S: Ok. That’s a convincing argument for “Hurt”.This cover of “Such Great Heights” reminds me of Sonic Youth’s cover of “Superstar”.

B: Which is another Honorable Mention. Probably top 15. I think "Such Great Heights" gets the nod because of the greater distance between genres - but I really wouldn't fight a swap.
You ok with the list other than that?

S: Well I don’t know “Halleluiah” either… Or the original “Turn, Turn, Turn”… Or the original “Tainted Love”… And I’m fuzzy on “Nothing Compares 2 U”… But it looks right.

B: Done and done.

Next issue:

Is it illegal to just eat a bird? As in, if I heard a chick peeping in a tree, reached up and plucked it from its nest and ate it, am I breaking any law?

Thursday, June 10, 2010

Take Me To Your Theater

When it rains, it pours here at Blogometrics. That means another dose of "Smack Talk" with our old friend Smack.

This time we try to hash out a movie idea that will use the theme of world domination, in the hopes that it gets us on our way to just that.

As always, feel free to weigh in by posting a comment, and enjoy.

Blogometrics: I have a movie idea.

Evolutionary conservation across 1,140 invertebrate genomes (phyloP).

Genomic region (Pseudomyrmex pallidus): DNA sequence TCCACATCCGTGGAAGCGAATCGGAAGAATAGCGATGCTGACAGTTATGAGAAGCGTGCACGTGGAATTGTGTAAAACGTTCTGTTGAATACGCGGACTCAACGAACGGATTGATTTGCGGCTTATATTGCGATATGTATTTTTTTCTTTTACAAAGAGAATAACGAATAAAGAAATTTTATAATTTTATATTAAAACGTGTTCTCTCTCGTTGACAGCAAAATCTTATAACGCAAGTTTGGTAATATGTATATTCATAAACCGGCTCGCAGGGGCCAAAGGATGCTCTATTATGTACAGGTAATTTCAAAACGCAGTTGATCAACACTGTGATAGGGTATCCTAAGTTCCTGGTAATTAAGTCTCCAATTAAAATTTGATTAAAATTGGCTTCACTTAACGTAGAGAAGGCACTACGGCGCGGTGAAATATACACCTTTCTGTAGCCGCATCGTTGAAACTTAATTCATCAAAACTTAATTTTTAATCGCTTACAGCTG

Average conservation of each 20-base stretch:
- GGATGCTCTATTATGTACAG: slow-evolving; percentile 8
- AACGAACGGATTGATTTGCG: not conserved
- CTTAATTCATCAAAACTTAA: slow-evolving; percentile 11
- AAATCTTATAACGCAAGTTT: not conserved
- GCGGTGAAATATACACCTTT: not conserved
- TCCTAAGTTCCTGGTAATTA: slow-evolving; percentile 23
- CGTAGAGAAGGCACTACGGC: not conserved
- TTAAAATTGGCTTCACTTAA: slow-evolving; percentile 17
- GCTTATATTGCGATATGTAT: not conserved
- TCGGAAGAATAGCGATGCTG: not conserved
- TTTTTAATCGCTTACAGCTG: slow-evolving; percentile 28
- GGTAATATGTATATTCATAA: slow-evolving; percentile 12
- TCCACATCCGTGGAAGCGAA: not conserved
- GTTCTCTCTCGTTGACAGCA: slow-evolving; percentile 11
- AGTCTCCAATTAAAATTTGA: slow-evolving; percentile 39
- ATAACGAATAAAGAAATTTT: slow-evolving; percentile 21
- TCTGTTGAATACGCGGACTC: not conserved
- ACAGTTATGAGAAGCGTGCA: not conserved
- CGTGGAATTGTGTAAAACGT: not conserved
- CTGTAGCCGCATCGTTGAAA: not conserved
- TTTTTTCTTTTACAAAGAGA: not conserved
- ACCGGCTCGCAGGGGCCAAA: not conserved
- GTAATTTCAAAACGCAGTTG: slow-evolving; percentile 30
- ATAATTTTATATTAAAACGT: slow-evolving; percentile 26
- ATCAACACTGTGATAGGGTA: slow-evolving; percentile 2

Smack: Ok. Shoot.

B: it's called The Liberators, or something to that effect.In essence, it's a sci-fi movie about aliens coming to Earth. However, instead of clouding the premise of their arrival with "are they here to conquer? to explore? for peace, war, resources, etc?" it's made clear right away, via a message sent ahead of their arrival, that they're here to liberate us. Liberate us from the unnatural state of slavery that we live in. The aliens point out that our society's flaws are the flaws that truly cause the Earth's problem. They point to the fact that we live our lives to work for some one else - long story short, they use the cliches that 1) you spend more time with your co-workers than you do with your family, 2) most of us carry out this work for a cause or purpose that we do not enjoy, fully understand, and work towards a cause which has supposed benefits to our society that we cannot understand, 3) our children are herded to schools to spend more time with teachers and classmates than with their families to learn the skills required to take an a job as described again, 4) no other living creature acts this way.

Earthlings are obviously skeptical, as the exact nature of the liberation plan is not fully disclosed. Our political and military leaders are more than skeptical, they begin to pursue a strategy of conflict.